What Wittgenstein can teach all of us about investing

It is not often that one hears the name of Ludwig Wittgenstein (1889-1951) mentioned in an investment forum.  Perhaps it is because the great Anglo-Austrian positivist philosopher gave away his entire inheritance at the age of 30. Quite a brave thing to do, having been born into one of Europe’s wealthiest families, with a fortune comparable to that of the Rothschilds.

You see, Ludwig wanted a do-it-yourself life, he wanted to achieve something based on his own merit. Three of his brothers committed suicide, and poverty probably saved his life and mind (“Tell them I’ve had a wonderful life”).

By his late years, he had been acknowledged  as on of the greatest twentieth Century philosophers, the author of the 75-page Tractatus Logico-Philosophicus (1921). In that work, Ludwig discusses the relation between language and reality (“whereof one cannot speak, thereof one must be silent”).

Wittgenstein had wished for an unrealized joint publication of Tractatus and his other greater work Philosophical Investigations (1953), see the Wittgenstein controversy,  suggesting the two seemingly antagonistic volumes are reconcilable.  He had hoped for the epithet of “It’s generally the way with progress that it looks much greater than it really is.”

“I am not interested in erecting a building, but in presenting to myself the foundations of all possible buildings.” Ludwig Wittgenstein.

What does this have to do with investing?

First, Wittgenstein re-purposed formal logic. Logic sounds like a good thing to keep in mind when evaluating an investment advice.

Second, an investment advice is a work of language, a set of rules that promise riches to the listener. One would hope that there is some hard reality in that language, or the outcome may be quite disastrous.

Third, Wittgenstein was an expert in “logical series.” If you have ever taken an I.Q. test, you are probably familiar with them. A logical series contains the beginning of a pattern, and the poor soul sitting at the test must complete it. Most investment advices are formulated as logical series, such as “every time x and y have occurred, z has followed.” Wittgenstein would have been a great investor, but as we have already explained, the man had no use for money.

And here is what Wittgenstein wrote in Section 201 of his  posthumous Philosophical Investigations:

“This was our paradox: no course of action could be determined by a rule, because every course of action can be made to accord with the rule.”

What Wittgenstein is reminding us is that, among other things, rule-based investing is flawed.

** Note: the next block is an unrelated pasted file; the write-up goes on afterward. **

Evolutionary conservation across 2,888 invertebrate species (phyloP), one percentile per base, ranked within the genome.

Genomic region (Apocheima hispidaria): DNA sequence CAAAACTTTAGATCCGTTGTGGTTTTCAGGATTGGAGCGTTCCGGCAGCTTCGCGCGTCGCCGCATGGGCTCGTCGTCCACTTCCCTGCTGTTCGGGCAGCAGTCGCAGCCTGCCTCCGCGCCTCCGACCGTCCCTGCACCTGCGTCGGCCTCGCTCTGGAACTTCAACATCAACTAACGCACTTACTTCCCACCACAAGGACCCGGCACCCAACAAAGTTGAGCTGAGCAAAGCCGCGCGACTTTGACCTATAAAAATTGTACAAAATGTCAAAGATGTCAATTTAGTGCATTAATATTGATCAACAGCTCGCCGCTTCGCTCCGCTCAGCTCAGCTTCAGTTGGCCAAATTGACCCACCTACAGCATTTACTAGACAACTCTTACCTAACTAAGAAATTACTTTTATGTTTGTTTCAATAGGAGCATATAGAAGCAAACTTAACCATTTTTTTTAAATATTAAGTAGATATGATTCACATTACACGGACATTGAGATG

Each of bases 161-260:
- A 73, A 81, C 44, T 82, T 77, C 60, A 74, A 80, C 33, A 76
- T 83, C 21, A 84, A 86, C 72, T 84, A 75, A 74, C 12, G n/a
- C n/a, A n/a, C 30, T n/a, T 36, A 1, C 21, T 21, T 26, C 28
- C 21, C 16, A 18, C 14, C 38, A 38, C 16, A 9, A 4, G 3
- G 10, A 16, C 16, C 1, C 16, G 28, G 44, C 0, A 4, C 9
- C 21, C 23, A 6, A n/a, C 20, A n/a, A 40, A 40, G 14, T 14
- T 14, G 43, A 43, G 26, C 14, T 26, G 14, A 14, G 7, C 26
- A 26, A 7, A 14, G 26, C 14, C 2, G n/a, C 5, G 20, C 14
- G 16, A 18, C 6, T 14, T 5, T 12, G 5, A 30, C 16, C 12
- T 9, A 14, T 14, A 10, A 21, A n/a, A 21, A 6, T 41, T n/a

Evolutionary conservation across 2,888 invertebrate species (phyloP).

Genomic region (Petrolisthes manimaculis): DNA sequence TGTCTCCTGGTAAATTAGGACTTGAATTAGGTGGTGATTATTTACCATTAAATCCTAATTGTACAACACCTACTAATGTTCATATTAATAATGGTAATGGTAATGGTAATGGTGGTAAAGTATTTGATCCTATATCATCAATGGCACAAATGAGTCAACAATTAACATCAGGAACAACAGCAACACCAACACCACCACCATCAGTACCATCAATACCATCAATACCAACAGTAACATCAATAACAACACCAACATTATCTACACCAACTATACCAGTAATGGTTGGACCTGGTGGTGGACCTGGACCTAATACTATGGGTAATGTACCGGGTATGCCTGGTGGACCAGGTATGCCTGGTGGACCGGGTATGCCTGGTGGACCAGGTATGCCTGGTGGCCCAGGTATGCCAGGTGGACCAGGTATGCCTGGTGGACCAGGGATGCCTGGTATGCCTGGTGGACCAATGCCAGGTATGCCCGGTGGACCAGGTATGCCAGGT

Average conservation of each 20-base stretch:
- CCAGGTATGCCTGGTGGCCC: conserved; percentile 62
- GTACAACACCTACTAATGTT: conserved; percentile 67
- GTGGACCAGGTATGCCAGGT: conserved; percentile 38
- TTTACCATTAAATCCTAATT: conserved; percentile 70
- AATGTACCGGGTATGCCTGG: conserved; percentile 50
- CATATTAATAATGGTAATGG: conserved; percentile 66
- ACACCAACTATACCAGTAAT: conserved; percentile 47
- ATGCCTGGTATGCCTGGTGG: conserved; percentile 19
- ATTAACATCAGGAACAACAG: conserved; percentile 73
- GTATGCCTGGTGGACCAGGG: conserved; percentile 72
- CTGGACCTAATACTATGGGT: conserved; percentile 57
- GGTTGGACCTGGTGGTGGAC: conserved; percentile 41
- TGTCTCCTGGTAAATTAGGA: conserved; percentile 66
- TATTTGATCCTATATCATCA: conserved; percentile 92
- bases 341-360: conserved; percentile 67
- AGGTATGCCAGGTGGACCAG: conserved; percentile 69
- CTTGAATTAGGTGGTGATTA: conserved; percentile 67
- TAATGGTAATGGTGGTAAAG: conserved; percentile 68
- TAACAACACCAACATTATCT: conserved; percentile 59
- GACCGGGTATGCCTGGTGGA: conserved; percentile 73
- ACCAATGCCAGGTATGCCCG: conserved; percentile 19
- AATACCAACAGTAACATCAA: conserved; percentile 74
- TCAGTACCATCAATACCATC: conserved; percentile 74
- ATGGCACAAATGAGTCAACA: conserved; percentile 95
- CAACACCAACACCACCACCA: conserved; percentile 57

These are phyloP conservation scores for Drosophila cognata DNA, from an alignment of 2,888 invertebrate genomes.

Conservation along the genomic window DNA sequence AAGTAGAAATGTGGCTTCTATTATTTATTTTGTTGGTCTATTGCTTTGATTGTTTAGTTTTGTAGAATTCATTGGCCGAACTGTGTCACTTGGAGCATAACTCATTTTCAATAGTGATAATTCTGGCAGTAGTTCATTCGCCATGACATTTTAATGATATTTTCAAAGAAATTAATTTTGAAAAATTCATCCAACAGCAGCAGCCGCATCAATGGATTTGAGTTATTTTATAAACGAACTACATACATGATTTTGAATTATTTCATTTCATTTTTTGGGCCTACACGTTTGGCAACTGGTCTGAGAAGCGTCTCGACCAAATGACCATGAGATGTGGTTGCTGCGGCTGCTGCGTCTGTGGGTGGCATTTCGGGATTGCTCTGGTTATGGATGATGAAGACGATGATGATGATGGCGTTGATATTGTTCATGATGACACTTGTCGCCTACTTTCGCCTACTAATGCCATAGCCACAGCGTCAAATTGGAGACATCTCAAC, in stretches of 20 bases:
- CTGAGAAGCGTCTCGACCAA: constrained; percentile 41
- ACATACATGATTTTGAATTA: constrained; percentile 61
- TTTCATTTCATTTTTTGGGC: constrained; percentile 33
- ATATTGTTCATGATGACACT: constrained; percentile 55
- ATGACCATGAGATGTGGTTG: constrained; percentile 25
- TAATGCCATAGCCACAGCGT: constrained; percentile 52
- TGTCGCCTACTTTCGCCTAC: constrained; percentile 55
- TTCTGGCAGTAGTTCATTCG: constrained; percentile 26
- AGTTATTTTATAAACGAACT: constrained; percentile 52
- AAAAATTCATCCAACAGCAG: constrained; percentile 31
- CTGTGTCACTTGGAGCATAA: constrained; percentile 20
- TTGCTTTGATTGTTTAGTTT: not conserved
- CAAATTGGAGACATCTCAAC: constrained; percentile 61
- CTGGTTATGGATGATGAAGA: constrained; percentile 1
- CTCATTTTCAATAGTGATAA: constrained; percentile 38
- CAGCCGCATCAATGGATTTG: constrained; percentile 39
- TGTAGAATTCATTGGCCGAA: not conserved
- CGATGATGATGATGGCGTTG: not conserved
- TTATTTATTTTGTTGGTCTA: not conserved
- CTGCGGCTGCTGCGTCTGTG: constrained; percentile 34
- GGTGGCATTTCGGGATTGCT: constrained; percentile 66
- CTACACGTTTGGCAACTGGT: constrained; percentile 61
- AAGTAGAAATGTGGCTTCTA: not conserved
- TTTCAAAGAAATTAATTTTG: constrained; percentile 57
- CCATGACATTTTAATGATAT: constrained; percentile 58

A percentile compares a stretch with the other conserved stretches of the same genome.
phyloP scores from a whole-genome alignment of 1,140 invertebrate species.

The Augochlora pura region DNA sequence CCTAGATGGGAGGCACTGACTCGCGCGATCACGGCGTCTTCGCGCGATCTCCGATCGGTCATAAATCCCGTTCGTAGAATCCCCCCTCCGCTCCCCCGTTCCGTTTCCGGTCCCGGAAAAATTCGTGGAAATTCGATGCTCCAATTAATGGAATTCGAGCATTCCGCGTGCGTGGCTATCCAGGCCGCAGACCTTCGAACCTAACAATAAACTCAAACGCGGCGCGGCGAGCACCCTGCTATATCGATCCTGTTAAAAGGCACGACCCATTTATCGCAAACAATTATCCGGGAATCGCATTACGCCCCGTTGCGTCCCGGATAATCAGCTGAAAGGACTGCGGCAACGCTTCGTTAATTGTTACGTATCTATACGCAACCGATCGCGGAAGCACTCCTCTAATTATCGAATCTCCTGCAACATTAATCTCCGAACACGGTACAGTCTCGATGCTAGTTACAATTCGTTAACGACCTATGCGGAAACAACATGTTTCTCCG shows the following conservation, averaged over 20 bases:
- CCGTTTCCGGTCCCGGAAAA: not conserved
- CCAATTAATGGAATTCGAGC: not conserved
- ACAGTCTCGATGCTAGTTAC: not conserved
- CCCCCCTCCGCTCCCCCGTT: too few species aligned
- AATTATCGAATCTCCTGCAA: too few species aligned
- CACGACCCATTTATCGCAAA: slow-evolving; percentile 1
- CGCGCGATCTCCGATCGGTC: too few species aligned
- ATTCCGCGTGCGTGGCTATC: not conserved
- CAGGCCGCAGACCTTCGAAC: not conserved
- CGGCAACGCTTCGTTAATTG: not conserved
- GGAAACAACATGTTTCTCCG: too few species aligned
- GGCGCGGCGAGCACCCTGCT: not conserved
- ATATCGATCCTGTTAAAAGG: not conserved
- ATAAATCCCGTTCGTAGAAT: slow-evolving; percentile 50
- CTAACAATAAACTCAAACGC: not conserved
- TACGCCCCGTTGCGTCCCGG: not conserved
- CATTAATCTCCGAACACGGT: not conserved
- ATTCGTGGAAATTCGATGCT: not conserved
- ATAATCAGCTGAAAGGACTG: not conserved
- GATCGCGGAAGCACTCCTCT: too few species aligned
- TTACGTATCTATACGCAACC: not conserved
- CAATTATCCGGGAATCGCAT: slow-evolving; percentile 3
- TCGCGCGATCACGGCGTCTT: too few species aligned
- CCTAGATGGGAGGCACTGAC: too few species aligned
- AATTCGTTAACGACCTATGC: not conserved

Take a random sequence of events, and he will come up with a rule that continues the sequence in logical terms. The rational investor, aware of this situation, would not follow any investment advice. But then, why is it that investment advisers are still in business? Well, let’s say that superstition is alive and well in the 21st century.

Going back to the point, what can we do about it? Is there no hope for investors, can no rules be trusted? Note that Wittgenstein’s paradox was established in the context of human language. He had nothing to say regarding mathematical statements, which in the view of Immanuel Kant, are a form synthetic a-priori knowledge. In the Queen’s English, this means that a mathematical result reaches a conclusion that is true without and independent of empirical experimentation. It is true because it is the necessary and unavoidable consequence of a set of axioms.

This is easy to verify. Consider that, during your high school years you were fortunately never taught Greek Chemistry, or Greek Physics or Greek Biology. However, no matter in what part of the modern world you live, dear reader, if you ever attended a high-school class of Mathematics, you were instructed in Greek Mathematics: Geometry. The reason is, when Euclid proved a theorem, he did it forever.

It took a while, but Sir Isaac Newton’s physics has been proven ‘wrong’; not his mathematics. One day, Einstein will be shown incomplete. Civilizations fall, old gods are forgotten, but Euclid cannot and will never be proven wrong. And so, in another two thousand years, little kids will continue to study and understand what good old Euclid and his fellow mathematicians said and wrote. A few may even go gently mad and become Mathematicians. 510px-Scuola_di_atene_07

Are investors hopeless?

The only hope of investors is to evaluate mathematically the accuracy of an investment advise. How?

The phenomenon that Wittgenstein is referring to (finding some logical rule for any random series) has a precise analogue in Mathematics: Overfitting. Overfitting can be understood as the phenomenon of finding a function able to explain any possible numerical series, even pure noise. Overfitting is always possible. In fact, the hard thing to do is to avoid it! But, how overfit was the investment advice you acted upon last week? Not having that piece of information should have deterred you from investing, because odds are, that advice was pure nonsense. Next time, you should calculate the Probability of Backtest Overfitting.

Remember, Ludwig Wittgenstein intentionally gave away his inheritance, at the age of 30, as an act of greatness. Do not give away your hard-earned retirement savings inadvertently… there is no greatness in that.

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